Understanding function composition and partial application

Independent consultant and developer Chip Camden uses practical examples to explain two principles of Functional Programming.

Let's say that we have a list (or array) of temperatures in Celsius, and we want to create a new list containing the same temperatures expressed in Fahrenheit. In most imperative programming languages, this kind of operation calls for a loop. For instance, in C# you might do something like this:

List<float> ctemps = new List<float>() {37, -5, 0, 48};

List<float> ftemps = new List<float>();

foreach (float temp in ctemps)


ftemps.Add((float)(temp * 1.8 + 32));


Languages that support a Functional Programming style provide a higher-order function, usually called "map," that returns a new list generated by mapping a function to each of the elements of an existing list. Thus, for example, in Ruby we could rewrite the above as:

ctemps = [37, -5, 0, 48]

ftemps = ctemps.map {|temp| temp * 1.8 + 32}

The map function requires two parameters: the list on which to operate (ctemps in the above example) and the function to map over each of its elements (the code block in braces above). This arrangement is more obvious in a pure functional language like Haskell:

let ctemps = [37.0, -5, 0, 48]

in map (\ x -> x * 1.8 + 32) ctemps

The expression in parentheses is a lambda, which corresponds to the code block given in the Ruby example. The backslash stands for the Greek character lambda (λ), and x is the assigned name for its parameter. We could have passed a named function instead of the lambda; the only reason why we used a lambda is because we don't have a named function that multiplies its parameter by 1.8 and then adds 32. We could write one:

let ctemps = [37.0, -5, 0, 48]

toF x = x * 1.8 + 32

in map toF ctemps

But in pure functional languages every operation is a function, including multiplication and addition. All the toF function is really doing is combining these functions, along with some specific parameters, into one function. The rest of this post will explain that statement.

Partial function application

As I mentioned, in Haskell multiplication is a function, like everything else; it takes two numeric arguments and returns their product. But in Haskell, no function really has more than one parameter.

Those readers who are unfamiliar with Functional Programming are now trying to discern the sound of one hand clapping.

All functions in Haskell are curried, which means that when you call a function that takes two parameters, what that function returns is another function that takes the other parameter. For example, let's say I have the following function:

mymult :: Int -> Int -> Int

mymult x y = x * y

This little function is a simplified version of multiplication, but it will serve to illustrate the point. The first line is our type signature; it says that this function takes an Int (integer) argument and returns a function that takes an Int argument and returns an Int. If we invoke it:

mymult 2 3

The expression mymult 2 returns a function that then takes 3 as an argument to invoke the rule that we've established. Why is this important? Because we can break that apart:

let mymult2 = mymult 2

in map mymult2 somelist

The map function expects as a parameter a function that takes only one parameter. Since mymult takes two parameters, we can partially apply it by supplying one of the arguments in order to create a function that we can pass to map. We don't even need to name it:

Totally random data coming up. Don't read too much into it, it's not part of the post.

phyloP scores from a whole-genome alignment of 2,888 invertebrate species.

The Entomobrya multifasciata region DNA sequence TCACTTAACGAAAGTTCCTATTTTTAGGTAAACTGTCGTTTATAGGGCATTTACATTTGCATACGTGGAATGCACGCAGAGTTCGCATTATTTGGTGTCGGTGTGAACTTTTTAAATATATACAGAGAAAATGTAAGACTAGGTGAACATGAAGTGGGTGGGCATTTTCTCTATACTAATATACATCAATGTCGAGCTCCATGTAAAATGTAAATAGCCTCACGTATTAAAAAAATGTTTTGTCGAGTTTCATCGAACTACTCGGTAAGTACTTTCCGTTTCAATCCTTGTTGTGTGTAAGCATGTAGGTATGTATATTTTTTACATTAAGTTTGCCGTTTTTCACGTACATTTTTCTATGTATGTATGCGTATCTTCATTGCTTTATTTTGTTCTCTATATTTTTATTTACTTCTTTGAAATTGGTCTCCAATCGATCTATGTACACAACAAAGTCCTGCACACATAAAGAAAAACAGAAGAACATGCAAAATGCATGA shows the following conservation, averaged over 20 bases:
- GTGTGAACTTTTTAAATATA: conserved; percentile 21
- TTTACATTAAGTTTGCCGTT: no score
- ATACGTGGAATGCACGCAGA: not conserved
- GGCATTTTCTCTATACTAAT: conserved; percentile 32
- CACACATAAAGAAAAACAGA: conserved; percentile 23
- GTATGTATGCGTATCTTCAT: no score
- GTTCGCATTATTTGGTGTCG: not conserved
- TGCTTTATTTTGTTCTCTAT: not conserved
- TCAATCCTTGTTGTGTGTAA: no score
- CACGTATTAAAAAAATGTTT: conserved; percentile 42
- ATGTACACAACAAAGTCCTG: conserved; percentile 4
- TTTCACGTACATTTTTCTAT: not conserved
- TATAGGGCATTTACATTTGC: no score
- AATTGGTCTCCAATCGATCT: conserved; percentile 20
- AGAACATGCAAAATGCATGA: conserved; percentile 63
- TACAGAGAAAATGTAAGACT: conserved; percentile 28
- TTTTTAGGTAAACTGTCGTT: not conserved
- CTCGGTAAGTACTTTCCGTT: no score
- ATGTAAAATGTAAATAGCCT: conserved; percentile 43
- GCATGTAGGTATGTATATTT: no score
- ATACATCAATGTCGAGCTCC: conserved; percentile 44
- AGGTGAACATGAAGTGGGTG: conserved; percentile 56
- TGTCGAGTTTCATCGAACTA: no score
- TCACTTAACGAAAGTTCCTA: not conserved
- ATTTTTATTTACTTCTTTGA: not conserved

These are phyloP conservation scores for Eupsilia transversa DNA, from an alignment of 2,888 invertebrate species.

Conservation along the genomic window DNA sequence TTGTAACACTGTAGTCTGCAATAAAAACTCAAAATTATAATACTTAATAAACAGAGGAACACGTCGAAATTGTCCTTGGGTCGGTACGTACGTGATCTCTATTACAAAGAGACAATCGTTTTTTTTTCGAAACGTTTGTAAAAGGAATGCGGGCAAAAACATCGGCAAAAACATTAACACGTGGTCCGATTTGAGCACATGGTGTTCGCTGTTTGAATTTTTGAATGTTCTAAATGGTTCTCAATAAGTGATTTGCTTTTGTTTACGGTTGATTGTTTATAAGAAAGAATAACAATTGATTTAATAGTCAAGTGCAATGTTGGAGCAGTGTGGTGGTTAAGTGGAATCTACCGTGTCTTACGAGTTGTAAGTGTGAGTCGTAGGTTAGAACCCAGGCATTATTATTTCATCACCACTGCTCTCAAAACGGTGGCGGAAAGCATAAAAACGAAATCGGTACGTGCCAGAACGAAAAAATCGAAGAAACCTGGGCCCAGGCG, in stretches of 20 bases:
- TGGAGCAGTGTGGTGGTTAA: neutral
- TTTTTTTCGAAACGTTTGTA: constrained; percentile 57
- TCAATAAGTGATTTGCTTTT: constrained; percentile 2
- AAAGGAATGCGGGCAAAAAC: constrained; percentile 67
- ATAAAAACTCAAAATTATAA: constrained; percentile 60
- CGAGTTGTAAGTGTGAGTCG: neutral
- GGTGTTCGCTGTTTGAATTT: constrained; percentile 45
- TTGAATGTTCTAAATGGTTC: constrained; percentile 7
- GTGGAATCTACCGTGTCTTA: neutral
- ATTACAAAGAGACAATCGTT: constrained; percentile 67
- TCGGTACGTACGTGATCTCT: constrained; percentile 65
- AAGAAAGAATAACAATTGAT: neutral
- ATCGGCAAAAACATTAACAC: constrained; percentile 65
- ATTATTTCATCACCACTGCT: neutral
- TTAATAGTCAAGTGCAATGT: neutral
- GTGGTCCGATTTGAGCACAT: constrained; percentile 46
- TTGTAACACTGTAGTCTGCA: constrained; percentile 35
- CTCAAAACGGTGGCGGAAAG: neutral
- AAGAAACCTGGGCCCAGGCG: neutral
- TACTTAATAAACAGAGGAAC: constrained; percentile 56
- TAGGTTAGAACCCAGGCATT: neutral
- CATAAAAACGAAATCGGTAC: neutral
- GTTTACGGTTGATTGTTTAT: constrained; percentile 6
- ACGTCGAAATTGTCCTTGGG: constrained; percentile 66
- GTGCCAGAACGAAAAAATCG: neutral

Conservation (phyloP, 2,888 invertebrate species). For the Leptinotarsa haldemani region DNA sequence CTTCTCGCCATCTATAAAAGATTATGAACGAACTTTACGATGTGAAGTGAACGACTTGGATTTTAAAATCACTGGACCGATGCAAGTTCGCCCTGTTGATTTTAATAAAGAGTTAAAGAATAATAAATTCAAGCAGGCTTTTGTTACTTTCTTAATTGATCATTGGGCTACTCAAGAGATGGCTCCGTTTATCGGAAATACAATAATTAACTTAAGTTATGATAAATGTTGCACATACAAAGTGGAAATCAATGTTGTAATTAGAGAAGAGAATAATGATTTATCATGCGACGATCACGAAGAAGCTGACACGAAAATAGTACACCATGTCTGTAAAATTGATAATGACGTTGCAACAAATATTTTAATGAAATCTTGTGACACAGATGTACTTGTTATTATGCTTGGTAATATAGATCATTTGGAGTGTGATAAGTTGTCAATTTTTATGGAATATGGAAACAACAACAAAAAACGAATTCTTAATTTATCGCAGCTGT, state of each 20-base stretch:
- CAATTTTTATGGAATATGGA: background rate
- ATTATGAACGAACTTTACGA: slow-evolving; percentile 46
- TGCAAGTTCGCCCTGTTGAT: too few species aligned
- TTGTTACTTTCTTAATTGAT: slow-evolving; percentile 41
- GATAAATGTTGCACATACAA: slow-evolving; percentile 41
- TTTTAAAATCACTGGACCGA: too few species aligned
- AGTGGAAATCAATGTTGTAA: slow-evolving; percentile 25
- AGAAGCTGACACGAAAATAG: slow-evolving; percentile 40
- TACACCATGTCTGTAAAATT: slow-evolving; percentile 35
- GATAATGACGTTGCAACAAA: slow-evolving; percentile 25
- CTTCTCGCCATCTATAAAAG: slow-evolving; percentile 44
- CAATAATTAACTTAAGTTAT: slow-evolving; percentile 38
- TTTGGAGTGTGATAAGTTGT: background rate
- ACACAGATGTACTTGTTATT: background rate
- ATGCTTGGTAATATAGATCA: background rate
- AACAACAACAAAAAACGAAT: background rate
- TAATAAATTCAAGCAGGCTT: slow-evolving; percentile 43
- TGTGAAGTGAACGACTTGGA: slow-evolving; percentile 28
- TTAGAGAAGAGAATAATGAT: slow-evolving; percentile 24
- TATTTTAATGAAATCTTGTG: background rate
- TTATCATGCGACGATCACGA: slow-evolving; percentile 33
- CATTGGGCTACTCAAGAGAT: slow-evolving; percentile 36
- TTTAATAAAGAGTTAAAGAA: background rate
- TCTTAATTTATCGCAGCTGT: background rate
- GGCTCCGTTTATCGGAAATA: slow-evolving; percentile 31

map (mymult 2) somelist

Better yet, we can ditch our custom function and just partially apply the multiplication operator:

map (2*) somelist

Now, why did I put the '*' after the 2? In Haskell, functions that are named with special symbols are infix by default. Haskell has a syntax for calling them in prefix fashion, as well as for calling prefix functions with infix notation, but we don't need to explore that here. Since multiplication is commutative, I could have said:

map (*2) somelist

If the operation were division or subtraction, though, then the order would matter.

Function composition

How does this help our little toF function? We've seen how we can pass a partially-applied binary operation to map, but in our case we need two operations: multiplication by 1.8 and addition of 32. We want to take the output of the first operation, and pipe it to the second one to get our result.

Well, that's what the "function composition" operator (.) is for. Joining two functions with a "." creates a new function that first invokes the right-hand function, then passes its result to the left-hand function. Thus, we can eliminate our toF function altogether:

let ctemps = [37.0, -5, 0, 48]

in map ((+32) . (*1.8)) ctemps

We can also compose two other functions, show (convert to String) and putStrLn (output to the terminal), to see our result:

main = do

putStrLn . show $

let ctemps = [37.0, -5, 0, 48]

in map ((+32) . (*1.8)) ctemps

We could have written that as putStrLn(show(...)). That's effectively the same thing, because we're evaluating it right away. In the case of map, though, as with all higher-order functions, we're building a pipeline that will be applied to values to be supplied at a later point. In that case, direct application of the result of the first function won't work:

map ((+32) (*1.8)) ctemps

That's wrong, because (*1.8) returns a function, and (+32) is expecting a number. You have to use function composition to get this to work.


If you've never been exposed to Functional Programming before, you may be experiencing a bit of vertigo, nausea, and numbness in the extremities that's a normal part of learning Haskell. There will be more, if you continue. But hopefully these disorienting episodes will lead to moments of enlightenment that will not only enable you to become proficient in Functional Programming, but will also make you a better programmer in any language.